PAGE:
In this Issue
A Year of Farming With The Wild
Together we accomplished a lot in 2019 and as the year is coming to a close, we are looking to the future. Read more in our 2019 Impact Report.
Along with partners like you, we are building a better agriculture for the farming community as a whole, for individual farmers who benefit from our avian allies and climate smart practices and policies, and for consumers who rely on functioning landscapes that provide healthy food and beauty for our souls.
If you haven't already made a year-end donation to WFA, right now is a great time to make a gift and a big impact.
Thank you so much for your support, we are excited to reach more farmers and advance a wild and resilient farm movement in 2020.
We wish you all a happy, healthy, and wild new year!
Biodiversity Training for Inspectors and Certifiers
We partnered for the second year with the International Organic Inspectors Association (IOIA) to hold two organic biodiversity trainings in California. Along with IOIA this year, we collaborated with California Certified Organic Farmers (CCOF). CCOF is working hard to ensure their inspectors are knowledgeable and ready to help organic farmers meet the NOP standards for biodiversity conservation.
During our day and a half training, a dozen organic inspectors and reviewers, and CA Dept. of Agriculture’s new Biodiversity staff person visited five biodiverse organic farms and learned how to verify what they saw. IOIA also recorded footage of the trainings and is creating a video for future inspector trainings.
Biodiversity and Agriculture: Nature's Matrix and the Future of Conservation
Written by: Angus Wright, Ivette Perfecto and John Vandermeer and published in FoodFirst's December 2019 Backgrounder Issue.
When we were children, a long auto trip would require a stop every hour or so to clean the windshield of the insects that had been intercepted. Today's windshields are spared this indignity - a convenience for motorists by a terrifying signpost of danger for the well being of the planet and humanity. It would be difficult to exaggerate the current peril we face as we push forward into what is now understood as the beginning of a new mass extinction. Yet efforts to curb this potential catastrophe are hindered by limited understanding of the relevant sciences, both natural and social. And a keystone issue is agriculture, both as partial cause of the crisis, and potential contributor to its solution. This is understood technically, but restricted limits of debate continue to force a restricted set of proposed solutions.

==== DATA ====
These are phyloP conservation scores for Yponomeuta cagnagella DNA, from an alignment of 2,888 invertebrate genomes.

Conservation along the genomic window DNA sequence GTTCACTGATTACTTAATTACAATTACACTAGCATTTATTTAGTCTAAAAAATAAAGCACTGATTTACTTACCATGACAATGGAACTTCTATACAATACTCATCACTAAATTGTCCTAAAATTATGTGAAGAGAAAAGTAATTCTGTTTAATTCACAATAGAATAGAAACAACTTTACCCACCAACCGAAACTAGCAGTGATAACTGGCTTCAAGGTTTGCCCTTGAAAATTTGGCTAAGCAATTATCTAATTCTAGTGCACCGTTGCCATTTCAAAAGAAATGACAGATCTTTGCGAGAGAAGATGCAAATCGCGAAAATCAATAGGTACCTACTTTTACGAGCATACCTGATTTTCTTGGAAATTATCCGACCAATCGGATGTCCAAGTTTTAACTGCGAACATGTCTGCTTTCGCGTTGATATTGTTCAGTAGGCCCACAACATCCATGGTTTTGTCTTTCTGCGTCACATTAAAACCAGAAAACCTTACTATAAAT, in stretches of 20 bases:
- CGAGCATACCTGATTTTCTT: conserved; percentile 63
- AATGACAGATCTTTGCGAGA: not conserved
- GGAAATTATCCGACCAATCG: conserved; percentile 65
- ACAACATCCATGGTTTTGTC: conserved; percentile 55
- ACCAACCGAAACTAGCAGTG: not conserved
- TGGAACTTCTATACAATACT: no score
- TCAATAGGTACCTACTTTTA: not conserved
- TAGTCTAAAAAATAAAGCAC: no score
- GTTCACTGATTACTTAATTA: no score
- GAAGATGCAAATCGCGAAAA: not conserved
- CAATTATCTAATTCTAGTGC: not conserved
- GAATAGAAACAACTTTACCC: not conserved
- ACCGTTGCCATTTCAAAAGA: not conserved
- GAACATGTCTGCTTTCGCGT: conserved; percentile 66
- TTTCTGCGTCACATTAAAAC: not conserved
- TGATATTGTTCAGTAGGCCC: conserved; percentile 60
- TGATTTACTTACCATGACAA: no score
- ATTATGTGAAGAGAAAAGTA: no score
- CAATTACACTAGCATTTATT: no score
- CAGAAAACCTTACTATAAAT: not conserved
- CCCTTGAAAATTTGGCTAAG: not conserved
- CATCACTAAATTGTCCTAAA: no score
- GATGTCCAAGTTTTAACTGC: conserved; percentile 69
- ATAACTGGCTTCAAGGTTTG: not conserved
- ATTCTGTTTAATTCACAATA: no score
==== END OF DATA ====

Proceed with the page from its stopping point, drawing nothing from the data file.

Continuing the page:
In this Backgrounder, Ivette Perfecto, John Vandermeer, and Angus Wright instead provide a clearer picture of the alternative we need. Their analysis is rooted in research as well as in the experiences of organizations, researchers, and farmers on the ground who are promoting agroecological approaches to agriculture which promote complex landscapes that support biodiversity.
Does a Loophole in Organic Standards Encourage Deforestation?
Article published in Civil Eats (December 16, 2019) written by Lisa Held
Many shoppers have heard about the high environmental costs of palm oil. Take, for example, the fact that much of Indonesia’s lush rainforests have been cleared to plant palm fruit trees, causing a steep spike in carbon emissions and destroying habitats that were home to endangered species such as the orangutan. But many consumers also likely assume that buying products made with organic palm oil eliminates those costs.
And yet, the U. S. Department of Agriculture (USDA) Organic seal doesn’t guarantee that rainforests were not destroyed in order to produce palm oil—or any other raw ingredient. That’s because of a loophole in the USDA organic standards.
“You can look on a lot of organic [food] packaging and see that palm oil is used, and we as consumers have no idea [whether its production involved deforestation],” said Jo Ann Baumgartner, executive director of the Wild Farm Alliance.